"At the end of the ," to continue the quotation from Stow, the supreme authority upon London antiquities, "is Ave Maria Lane, so called upon the like occasion of text writers and bread makers then dwelling there; and at the end of that lane is likewise Creed Lane, late so called, but some time Spurrier Row, of Spurrier's dwelling there; and Amen Lane is added thereunto betwixt the south end of Warwick Lane and the north end of Ave Maria. At the north end of Ave Maria Lane is one great house, built of stone and timber, of old time pertaining to John, Duke of Britain, Earl of Richmond, as appeareth by the records of Edward II., since that it is called Pembroke's Inn, near unto Ludgate, as


belonging to the Earls of Pembroke in the times of Richard II., the eighteenth year, and of Henry VI., the fourteenth year. It is now called Burgaveny House, and belonged then to Henry, late lord of Burgaveny." (Now the Abergavennys.)

For the continuation of this history we must turn to another of London's chroniclers, Pennant. " Burgaveny House (some time after the reign of Elizabeth) was finally possessed by the Company of Stationers, who rebuilt it of wood, and made it their hall. It was destroyed by the great fire, and was succeeded by the present plain building."

This famous hall, that figures so conspicuously in literary history, is hung round with portraits of celebrated literati-Steele, Prior, Richardson, Dr. Hoadley-taken from life. Here, in , was instituted the St. Cecilia Society, to commemorate that patron saint of music; for its initiation Dryden wrote his fine ode, "A Song for St. Cecilia's Day," and two years after the yet greater " Alexander's Feast," perhaps the two grandest odes written since the days of Pindar. They were set to music by Jeremiah Clarke, the organist of St. Paul's. " Alexander's Feast" thereafter found a much greater interpreter in glorious Handel. Formerly Stationers' Hall had the sole monopoly of publishing almanacs; it was from there the venerable " Moore " was first issued.

In Panyer's Alley, on the north side of the Row, there is a curious stone, built into the wall of one of the houses, on which is carved the figure of a boy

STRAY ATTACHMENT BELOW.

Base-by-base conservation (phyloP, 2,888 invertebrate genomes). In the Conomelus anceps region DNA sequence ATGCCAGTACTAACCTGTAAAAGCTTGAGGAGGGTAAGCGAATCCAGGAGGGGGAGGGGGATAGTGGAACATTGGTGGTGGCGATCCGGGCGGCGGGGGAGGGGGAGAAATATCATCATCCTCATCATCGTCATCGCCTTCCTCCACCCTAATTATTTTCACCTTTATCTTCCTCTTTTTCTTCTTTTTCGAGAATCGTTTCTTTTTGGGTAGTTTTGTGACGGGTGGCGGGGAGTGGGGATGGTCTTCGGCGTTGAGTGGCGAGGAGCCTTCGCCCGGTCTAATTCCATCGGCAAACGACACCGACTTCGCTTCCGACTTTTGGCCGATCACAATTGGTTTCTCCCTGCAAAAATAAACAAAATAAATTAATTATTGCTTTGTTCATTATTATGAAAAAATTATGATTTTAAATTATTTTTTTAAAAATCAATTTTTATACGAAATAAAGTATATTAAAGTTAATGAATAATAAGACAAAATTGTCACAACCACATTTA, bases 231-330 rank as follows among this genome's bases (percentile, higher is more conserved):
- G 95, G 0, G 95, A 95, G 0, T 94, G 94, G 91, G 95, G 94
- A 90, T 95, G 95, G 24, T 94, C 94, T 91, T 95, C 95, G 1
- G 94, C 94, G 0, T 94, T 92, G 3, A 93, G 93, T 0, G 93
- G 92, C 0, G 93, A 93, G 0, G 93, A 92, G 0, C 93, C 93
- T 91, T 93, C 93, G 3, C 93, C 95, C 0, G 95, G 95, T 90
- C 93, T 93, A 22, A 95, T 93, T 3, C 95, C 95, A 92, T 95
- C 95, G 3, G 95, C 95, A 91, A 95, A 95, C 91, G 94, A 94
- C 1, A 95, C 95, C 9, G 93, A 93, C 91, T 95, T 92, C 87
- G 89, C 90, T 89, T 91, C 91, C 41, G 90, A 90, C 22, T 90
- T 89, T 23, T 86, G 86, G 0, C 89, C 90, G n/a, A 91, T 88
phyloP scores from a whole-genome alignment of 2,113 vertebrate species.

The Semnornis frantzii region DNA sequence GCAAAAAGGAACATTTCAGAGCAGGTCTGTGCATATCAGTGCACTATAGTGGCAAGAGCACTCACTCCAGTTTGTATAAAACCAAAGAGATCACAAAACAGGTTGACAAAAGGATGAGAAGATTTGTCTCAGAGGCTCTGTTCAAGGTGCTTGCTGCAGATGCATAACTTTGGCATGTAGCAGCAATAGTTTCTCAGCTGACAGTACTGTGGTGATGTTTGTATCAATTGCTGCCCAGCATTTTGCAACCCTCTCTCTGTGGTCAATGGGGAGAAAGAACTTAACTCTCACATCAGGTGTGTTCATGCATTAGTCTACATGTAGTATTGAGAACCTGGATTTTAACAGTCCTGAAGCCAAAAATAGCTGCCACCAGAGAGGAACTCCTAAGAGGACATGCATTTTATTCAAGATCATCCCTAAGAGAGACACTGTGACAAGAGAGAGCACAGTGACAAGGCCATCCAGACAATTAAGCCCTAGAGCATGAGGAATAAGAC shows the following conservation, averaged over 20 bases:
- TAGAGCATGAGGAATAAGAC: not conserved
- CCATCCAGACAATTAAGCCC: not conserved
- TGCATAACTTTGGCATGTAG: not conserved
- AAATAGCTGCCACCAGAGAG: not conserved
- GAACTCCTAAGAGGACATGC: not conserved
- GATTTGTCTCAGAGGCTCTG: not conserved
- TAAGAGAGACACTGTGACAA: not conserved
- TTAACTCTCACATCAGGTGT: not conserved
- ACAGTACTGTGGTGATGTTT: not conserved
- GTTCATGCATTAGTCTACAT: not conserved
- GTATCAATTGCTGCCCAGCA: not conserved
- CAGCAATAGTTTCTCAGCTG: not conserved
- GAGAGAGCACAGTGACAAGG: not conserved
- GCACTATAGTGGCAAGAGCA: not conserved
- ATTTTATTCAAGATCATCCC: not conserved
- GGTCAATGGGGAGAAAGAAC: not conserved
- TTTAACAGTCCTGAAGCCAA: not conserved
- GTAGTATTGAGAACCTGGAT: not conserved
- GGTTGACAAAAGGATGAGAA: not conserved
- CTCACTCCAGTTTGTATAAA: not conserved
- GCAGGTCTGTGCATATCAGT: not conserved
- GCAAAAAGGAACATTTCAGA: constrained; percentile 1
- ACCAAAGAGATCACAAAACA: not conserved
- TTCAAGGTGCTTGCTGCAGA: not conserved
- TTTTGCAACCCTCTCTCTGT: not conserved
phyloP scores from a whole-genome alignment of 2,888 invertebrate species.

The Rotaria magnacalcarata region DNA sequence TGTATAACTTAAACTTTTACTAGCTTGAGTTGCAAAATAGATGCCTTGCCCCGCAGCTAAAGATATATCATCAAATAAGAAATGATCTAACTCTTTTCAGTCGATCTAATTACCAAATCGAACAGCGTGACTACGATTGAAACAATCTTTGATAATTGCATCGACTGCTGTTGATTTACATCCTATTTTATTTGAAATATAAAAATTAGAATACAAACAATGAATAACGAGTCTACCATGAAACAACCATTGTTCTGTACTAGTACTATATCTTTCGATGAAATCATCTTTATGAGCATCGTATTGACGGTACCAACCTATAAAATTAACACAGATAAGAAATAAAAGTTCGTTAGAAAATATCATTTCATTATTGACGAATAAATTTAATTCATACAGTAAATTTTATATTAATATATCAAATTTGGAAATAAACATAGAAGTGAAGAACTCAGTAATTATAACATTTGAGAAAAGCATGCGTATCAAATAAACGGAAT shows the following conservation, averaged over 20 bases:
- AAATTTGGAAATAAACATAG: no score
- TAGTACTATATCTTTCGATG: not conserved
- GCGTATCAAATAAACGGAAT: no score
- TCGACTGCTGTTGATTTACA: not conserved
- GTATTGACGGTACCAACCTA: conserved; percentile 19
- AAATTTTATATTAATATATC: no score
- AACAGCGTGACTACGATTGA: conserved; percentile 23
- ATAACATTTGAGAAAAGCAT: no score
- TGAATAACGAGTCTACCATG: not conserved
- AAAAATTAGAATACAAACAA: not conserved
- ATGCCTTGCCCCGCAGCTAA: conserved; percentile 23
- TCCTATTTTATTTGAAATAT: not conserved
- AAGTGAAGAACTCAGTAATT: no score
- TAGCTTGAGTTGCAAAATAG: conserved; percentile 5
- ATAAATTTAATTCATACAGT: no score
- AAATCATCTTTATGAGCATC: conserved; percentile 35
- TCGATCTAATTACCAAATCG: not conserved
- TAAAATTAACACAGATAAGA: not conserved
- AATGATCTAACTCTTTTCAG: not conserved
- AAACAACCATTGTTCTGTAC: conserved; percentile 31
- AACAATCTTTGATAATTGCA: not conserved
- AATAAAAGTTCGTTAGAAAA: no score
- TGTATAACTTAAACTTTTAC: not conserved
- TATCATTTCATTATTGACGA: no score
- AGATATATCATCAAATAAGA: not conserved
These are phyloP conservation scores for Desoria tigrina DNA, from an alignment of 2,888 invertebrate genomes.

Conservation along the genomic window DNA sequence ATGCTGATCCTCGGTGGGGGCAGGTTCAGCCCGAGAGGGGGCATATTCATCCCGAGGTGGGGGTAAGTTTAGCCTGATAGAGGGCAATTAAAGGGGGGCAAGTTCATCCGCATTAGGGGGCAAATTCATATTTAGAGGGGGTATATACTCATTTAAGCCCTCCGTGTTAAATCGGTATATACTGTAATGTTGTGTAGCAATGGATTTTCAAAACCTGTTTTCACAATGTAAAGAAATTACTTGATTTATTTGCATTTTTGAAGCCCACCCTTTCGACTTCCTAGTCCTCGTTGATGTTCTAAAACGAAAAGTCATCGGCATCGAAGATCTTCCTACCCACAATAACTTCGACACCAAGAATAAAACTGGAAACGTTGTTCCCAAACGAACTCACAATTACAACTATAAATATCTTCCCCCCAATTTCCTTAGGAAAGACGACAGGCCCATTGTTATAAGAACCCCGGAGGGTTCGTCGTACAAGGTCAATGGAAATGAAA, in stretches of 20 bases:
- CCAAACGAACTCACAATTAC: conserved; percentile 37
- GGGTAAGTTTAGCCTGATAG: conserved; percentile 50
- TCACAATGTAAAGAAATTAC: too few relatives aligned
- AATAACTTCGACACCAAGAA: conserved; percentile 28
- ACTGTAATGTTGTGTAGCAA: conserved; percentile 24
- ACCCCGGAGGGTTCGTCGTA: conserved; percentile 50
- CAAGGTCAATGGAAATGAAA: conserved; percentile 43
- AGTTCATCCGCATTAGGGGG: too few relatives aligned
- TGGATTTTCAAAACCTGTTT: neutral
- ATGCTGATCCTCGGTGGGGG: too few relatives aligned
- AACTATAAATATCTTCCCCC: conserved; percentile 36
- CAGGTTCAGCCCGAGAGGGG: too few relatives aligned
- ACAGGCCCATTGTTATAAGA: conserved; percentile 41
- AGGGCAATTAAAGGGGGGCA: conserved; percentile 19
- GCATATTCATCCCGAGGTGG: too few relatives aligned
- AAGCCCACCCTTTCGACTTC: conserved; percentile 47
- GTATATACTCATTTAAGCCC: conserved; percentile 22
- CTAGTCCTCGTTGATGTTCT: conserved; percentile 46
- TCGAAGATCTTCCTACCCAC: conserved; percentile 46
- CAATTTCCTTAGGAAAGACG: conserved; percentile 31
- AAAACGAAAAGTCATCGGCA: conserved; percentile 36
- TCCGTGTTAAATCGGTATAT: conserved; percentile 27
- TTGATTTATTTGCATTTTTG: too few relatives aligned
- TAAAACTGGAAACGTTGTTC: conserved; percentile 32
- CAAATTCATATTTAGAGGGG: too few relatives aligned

seated on a pannier or wicker basket, with the following inscription underneath:- When you have sought the city round, Yet still this is the highest ground.

According to Stow this was a sign, but apropos of what he does not explain; the date upon the stone, however, , is a century later than the time of the old chronicler. Panyer Alley originally led to the

Church of St. Michael and Bladudum. Parallel with the alley westward runs Ivy Lane, " so called," again to quote Stow, "on account of ivy growing on the walls of the prebends' houses, but now the lane is replenished on both sides with fair houses, and divers offices have been there kept, by registers, namely, for the prerogative court of the Archbishop of Canterbury,



the probate of wills, which is now removed into Warwick Lane, and also for the lord treasurer's remembrance of the exchequer, etc."

At the King's Head Beef-Steak House in Ivy Lane Dr. Johnson in his earlier years started one of his many clubs; the members were merchants, booksellers, physicians and clergymen, over whom he dogmatised in his usual Aristarchian fashion. After a time the

doctor ceased to attend the meetings, which soon languished for want of his commanding presence. One December day, when the great lexicographer was nearing his end, a meeting of the surviving members was held at the Queen's Arms, St. Paul's Churchyard. "We had not met together for thirty years," wrote the doctor to Mrs. Thrale, " and one of


us thought the others grown very old. Our meeting may be supposed to have been somewhat tender. We were as cheerful as ever, but could not make so much noise." His voice had been weakened by a slight attack of paralysis.

"This [Ivy] lane," writes Stow, "runneth north to the west end of St. Nicholas Shambles. Of old time was one great house sometime belonging to the Earls of Britain, since to the Lovels, and was called Lovel's Inn." Warwick Lane, originally Eldenese Lane, was so named from an ancient house there built by an Earl of Warwick, the memory of whom is preserved by a stone similar to that in Panyer Alley, bearing a figure of Guy, Earl of Warwick. Here again the date attached is much later than that to which the stone belongs.

Retracing our steps and crossing the churchyard to the south, we are confronted by reminiscences of another dead and gone institution--Doctors' Commons, which dated back to the reign of Elizabeth. To us of these later times, Doctors' Commons is chiefly associated with the white-aproned men who used to stand at the entrance and tout for marriage licences. " Licence, sir; licence," was the cry, with a touch of the hat, much as a Clare Market tradesman cried his wares on a Saturday night. The scene is comically described by Dickens in Pickwick, and touched upon with a soberer pen in David Copperfield: "Doctors' Commons was approached by a little low archway. Before we had taken many paces down the


street beyond it, the noise of the city seemed to melt, as if by magic, into a softened distance. A few dull courts and narrow ways brought us to the skylighted offices of Spenlow and Jorkins "-to whom David was articled. Doctors' Commons disappeared in .